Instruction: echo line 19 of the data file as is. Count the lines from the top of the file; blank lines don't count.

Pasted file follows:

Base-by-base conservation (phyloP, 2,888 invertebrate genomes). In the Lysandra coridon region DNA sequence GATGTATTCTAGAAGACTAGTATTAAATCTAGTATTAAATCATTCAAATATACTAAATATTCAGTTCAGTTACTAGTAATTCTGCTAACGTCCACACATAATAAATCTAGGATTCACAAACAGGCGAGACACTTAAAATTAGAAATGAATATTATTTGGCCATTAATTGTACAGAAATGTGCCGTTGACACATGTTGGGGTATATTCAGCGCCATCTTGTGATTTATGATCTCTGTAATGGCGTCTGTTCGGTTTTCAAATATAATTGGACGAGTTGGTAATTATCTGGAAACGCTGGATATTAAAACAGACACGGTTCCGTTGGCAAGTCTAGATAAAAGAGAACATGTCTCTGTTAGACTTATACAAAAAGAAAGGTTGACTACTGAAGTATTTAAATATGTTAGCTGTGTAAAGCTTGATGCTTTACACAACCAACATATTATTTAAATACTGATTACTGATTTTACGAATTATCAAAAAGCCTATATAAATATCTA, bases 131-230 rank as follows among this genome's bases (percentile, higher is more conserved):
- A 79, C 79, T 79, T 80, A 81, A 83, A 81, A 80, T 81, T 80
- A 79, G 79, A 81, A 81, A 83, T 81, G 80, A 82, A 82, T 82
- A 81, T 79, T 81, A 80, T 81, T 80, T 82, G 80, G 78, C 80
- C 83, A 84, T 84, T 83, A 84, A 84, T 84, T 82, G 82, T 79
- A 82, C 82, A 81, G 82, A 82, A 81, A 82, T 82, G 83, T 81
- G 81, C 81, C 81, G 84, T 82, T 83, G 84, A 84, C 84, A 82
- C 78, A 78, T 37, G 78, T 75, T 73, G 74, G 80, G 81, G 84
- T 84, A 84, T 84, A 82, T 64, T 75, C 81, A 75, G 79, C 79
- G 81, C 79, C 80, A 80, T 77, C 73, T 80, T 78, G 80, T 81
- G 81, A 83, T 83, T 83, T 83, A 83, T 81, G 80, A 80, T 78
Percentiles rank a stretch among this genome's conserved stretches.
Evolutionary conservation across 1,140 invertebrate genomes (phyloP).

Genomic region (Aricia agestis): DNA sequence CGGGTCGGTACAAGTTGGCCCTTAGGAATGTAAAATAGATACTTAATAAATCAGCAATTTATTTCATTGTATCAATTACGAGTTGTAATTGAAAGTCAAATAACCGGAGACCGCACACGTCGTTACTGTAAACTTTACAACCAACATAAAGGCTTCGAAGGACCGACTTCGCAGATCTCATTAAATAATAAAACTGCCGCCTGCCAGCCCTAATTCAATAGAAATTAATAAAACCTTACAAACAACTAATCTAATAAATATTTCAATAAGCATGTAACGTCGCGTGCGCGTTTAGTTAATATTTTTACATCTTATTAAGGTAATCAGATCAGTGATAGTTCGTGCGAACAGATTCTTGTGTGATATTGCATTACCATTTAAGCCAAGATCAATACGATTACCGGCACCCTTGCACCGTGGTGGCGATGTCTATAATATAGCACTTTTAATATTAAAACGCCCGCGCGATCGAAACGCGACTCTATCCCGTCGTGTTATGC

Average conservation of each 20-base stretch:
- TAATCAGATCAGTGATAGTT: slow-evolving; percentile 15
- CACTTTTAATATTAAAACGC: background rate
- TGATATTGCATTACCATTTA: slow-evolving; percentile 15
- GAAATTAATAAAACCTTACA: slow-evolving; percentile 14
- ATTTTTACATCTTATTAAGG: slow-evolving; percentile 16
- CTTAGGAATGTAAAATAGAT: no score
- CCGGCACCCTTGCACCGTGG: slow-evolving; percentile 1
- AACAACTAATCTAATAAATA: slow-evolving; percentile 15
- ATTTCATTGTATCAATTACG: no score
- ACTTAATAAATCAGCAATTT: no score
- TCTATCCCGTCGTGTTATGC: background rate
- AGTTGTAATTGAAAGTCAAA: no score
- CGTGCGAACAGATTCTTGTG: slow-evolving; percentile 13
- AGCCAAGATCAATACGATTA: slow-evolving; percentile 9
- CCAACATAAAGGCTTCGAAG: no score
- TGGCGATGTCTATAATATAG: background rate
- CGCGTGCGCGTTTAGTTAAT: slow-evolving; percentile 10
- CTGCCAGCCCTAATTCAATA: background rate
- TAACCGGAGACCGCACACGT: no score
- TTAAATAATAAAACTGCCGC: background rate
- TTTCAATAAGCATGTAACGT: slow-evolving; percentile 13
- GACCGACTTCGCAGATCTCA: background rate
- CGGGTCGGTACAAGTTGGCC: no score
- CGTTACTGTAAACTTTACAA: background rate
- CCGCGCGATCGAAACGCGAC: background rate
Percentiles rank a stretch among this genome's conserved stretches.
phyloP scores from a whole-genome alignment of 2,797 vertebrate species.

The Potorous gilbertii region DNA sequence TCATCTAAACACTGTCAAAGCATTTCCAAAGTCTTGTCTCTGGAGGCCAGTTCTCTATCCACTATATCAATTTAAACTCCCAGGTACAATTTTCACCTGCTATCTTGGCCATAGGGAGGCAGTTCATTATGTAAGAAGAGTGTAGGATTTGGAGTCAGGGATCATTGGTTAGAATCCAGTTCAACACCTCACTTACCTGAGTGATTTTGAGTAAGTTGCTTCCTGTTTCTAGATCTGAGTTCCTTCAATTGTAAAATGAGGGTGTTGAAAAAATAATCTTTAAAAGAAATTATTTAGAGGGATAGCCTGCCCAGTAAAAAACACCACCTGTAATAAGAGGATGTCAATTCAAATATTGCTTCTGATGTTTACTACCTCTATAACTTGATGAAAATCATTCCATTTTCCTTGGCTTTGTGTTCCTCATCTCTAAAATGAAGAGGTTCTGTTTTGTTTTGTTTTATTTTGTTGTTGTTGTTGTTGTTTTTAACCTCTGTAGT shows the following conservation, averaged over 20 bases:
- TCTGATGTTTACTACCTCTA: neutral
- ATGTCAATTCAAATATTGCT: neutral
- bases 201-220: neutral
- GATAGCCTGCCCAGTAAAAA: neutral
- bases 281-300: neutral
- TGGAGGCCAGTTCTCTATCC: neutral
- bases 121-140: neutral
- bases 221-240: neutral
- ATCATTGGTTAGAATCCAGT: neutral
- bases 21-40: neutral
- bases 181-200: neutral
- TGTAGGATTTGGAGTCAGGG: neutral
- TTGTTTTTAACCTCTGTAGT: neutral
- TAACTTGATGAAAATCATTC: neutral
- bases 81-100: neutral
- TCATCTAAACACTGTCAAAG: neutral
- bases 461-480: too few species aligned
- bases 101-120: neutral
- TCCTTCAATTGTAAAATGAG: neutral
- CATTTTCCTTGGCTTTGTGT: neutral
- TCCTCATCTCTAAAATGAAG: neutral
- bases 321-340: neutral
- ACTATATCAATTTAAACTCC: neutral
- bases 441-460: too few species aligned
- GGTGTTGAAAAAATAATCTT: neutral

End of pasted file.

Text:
- GAAATTAATAAAACCTTACA: slow-evolving; percentile 14